# Boxplots

### Introduction

Watch this video:

### Exercise 1 - Boxplots

### How to make a boxplot

To make a boxplot with {ggplot2}, add `geom_boxplot()`

to the ggplot2 template. For example, the code below uses boxplots to display the relationship between the `class`

and `hwy`

variables in the `mpg`

dataset, which comes with {ggplot2}.

### Categorical and continuous

`geom_boxplot()`

expects one x- or y-axes to the continuous and one to be categorical. For example, here `class`

is categorical. `geom_boxplot()`

will automatically plot a separate boxplot for each value of \(x\). This makes it easy to compare the distributions of points with different values of \(x\).

### Exercise 2: Interpretation

### Exercise 3: Make a boxplot

Recreate the boxplot below with the diamonds data set.

```
ggplot(data = diamonds) +
geom_boxplot(mapping = aes(x = cut, y = price))
```

Do you notice how many outliers appear in the plot? The boxplot algorithm can identify many outliers if your data is big, perhaps too many. Letâ€™s look at ways to suppress the appearance of outliers in your plot.

### Outliers

You can change how outliers look in your boxplot with the parameters `outlier.color`

, `outlier.fill`

, `outlier.shape`

, `outlier.size`

, `outlier.stroke`

, and `outlier.alpha`

(`outlier.shape`

takes a number from 1 to 25).

Unfortunately, you canâ€™t tell `geom_boxplot()`

to ignore outliers completely, but you can make outliers disappear by setting `outlier.alpha = 0`

. Try it in the plot below.

```
ggplot(data = diamonds) +
geom_boxplot(mapping = aes(x = cut, y = price), outlier.alpha = 0)
```

### Aesthetics

Boxplots recognize the following aesthetics: *alpha*, *color*, *fill*, *group*, *linetype*, *shape*, *size*, and *weight*.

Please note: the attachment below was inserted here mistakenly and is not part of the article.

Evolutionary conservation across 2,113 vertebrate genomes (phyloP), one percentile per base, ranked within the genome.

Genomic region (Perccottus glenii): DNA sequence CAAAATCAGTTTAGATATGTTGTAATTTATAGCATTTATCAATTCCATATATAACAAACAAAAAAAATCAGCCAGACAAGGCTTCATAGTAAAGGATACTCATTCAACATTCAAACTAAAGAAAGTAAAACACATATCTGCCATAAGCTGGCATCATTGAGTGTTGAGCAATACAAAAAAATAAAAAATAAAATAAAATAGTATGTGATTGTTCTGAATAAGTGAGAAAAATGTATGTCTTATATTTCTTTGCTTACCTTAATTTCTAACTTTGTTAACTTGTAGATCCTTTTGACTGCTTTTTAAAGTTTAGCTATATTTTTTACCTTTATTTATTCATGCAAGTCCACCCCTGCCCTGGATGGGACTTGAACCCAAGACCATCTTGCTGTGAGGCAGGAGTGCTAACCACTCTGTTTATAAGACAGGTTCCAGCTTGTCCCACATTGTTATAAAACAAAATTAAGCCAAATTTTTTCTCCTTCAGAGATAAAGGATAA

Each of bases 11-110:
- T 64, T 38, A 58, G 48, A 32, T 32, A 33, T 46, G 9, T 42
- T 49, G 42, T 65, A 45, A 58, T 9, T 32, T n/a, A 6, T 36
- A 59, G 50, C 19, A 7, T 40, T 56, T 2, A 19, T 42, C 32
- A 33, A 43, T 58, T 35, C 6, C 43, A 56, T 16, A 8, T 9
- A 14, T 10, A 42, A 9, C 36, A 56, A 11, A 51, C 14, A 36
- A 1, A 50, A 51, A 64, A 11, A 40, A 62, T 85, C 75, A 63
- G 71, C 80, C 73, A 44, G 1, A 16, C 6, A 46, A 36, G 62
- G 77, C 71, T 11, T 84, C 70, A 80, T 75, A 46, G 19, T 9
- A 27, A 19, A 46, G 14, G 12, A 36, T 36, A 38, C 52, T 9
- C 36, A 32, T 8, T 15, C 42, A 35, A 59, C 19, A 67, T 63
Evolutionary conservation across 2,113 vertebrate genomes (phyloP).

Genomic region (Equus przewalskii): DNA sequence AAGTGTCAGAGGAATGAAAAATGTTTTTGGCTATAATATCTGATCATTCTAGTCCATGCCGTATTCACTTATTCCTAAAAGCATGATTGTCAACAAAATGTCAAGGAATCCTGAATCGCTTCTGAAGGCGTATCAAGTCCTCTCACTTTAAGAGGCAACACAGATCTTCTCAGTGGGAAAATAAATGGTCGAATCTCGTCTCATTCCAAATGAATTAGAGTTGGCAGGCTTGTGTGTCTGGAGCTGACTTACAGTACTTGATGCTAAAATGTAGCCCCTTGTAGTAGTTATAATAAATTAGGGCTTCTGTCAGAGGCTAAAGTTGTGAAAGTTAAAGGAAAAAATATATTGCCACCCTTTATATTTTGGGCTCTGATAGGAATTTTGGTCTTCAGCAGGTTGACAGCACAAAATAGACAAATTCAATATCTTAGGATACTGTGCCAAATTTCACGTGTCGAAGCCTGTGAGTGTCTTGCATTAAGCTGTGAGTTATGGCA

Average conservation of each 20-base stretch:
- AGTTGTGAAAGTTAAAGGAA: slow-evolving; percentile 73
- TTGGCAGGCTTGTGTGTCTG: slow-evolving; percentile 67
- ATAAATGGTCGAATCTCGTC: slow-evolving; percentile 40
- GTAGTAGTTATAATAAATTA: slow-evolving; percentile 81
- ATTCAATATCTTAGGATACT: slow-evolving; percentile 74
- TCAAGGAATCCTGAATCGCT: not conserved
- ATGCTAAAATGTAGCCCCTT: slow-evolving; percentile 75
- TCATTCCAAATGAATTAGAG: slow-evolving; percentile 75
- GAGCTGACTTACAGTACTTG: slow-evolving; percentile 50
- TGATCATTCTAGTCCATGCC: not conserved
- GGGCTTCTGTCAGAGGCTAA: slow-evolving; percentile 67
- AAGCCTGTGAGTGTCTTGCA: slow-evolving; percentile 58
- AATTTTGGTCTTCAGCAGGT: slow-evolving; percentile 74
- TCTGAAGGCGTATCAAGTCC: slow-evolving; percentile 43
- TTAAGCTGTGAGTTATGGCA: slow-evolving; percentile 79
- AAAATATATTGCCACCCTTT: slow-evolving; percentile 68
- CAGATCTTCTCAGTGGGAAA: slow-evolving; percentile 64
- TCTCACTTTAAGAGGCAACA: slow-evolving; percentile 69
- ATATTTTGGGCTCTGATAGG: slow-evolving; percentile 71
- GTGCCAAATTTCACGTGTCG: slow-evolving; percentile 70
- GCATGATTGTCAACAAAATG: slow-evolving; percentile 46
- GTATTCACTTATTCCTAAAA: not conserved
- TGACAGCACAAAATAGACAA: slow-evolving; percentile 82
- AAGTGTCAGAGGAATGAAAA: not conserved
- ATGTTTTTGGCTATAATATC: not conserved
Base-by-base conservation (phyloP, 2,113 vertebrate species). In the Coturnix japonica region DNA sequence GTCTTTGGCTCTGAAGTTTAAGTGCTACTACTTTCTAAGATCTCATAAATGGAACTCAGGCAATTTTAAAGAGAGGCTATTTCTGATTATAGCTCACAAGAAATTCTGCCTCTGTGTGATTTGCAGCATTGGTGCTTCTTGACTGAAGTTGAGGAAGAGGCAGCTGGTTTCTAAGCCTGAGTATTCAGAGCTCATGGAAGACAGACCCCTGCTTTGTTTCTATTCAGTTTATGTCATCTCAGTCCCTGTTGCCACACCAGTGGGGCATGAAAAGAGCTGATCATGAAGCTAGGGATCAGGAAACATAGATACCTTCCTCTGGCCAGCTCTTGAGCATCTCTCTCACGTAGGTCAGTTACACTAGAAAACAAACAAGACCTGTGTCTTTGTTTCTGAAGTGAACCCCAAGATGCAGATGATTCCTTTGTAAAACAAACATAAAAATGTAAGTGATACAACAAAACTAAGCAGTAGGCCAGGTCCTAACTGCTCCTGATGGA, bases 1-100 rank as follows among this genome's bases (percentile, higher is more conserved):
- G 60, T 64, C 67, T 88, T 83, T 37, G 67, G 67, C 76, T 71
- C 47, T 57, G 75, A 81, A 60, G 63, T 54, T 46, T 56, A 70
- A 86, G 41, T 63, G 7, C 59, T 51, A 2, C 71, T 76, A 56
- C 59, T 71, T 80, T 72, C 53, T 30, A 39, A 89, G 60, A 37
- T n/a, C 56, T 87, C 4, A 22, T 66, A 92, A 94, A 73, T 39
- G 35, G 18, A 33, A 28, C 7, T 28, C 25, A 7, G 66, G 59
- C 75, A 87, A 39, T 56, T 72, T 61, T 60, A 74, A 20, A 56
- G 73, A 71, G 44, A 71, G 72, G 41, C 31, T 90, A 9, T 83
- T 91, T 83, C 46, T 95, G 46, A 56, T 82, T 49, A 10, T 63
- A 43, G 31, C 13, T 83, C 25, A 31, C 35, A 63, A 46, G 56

Of these *group* can be the most useful. Consider the plot below. It uses a continuous variable on the \(x\) axis. As a result, `geom_boxplot()`

is not sure how to split the data into categories: it lumps all of the data into a single boxplot. The result reveals little about the relationship between carat and price.

In the next sections, weâ€™ll use *group* to make a more informative plot.

### How to â€ścutâ€ť a continuous variable

{ggplot2} provides three helper functions that you can use to split a continuous variable into categories. Each takes a continuous vector and returns a categorical vector that assigns each value to a group. For example, `cut_interval()`

bins a vector into `n`

equal length bins.

```
<- c(1, 2, 3, 4, 5, 6, 7, 8, 9, 10)
continuous_vector continuous_vector
```

` [1] 1 2 3 4 5 6 7 8 9 10`

`cut_interval(continuous_vector, n = 3)`

```
[1] [1,4] [1,4] [1,4] [1,4] (4,7] (4,7] (4,7] (7,10] (7,10] (7,10]
Levels: [1,4] (4,7] (7,10]
```

### The cut functions

The three cut functions are

`cut_interval()`

which makes`n`

groups with equal range`cut_number()`

which makes`n`

groups with (approximately) equal numbers of observations`cut_width()`

which makes groups with width`width`

Use one of three functions below to bin `continuous_vector`

into groups of `width = 2`

.

`cut_width(continuous_vector, width = 2)`

Good job! Now letâ€™s apply the cut functions to our graph.

### Exercise 4: Apply a cut function

When you set the `group`

aesthetic of a boxplot, `geom_boxplot()`

will draw a separate boxplot for each collection of observations that have the same value of whichever vector you map to `group`

.

This means we can split our `carat`

plot by mapping `group`

to the output of a cut function, as in the code below. Study the code, then modify it to create a separate boxplot for each 0.25 wide interval of `carat`

.

```
ggplot(data = diamonds) +
geom_boxplot(mapping = aes(x = carat, y = price, group = cut_width(carat, width = 0.25)))
```

Good job! You can now see a relationship between price and carat. You could also make a scatterplot of these variables, but in this case, it would be a black mass of 54,000 data points.

### Horizontal boxplots

So far, weâ€™ve been using categorical variables in the \(x\) axis, which creates vertical boxplots. But what if youâ€™d like to make horizontal boxplots, like in the plot below?

You can do this in two ways:

- Swap the
`x`

and`y`

aesthetics - Adding
`+ coord_flip()`

to your plot call

### Exercise 5: Horizontal boxplots

Modify the code below to make a horizontal boxplot by switching the `x =`

and `y =`

values:

```
ggplot(data = mpg) +
geom_boxplot(mapping = aes(x = hwy, y = class))
```

Modify the code below to make a horizontal boxplot by adding `coord_flip()`

:

```
ggplot(data = mpg) +
geom_boxplot(mapping = aes(x = class, y = hwy)) +
coord_flip()
```

Good job!

`coord_flip()`

is an example of a new coordinate system. Youâ€™ll learn much more about {ggplot2} coordinate systems in a later tutorial.

I prefer to switch the `x`

and `y`

aesthetics instead of flipping the coordinates because it makes working with themes and legends a lot easier.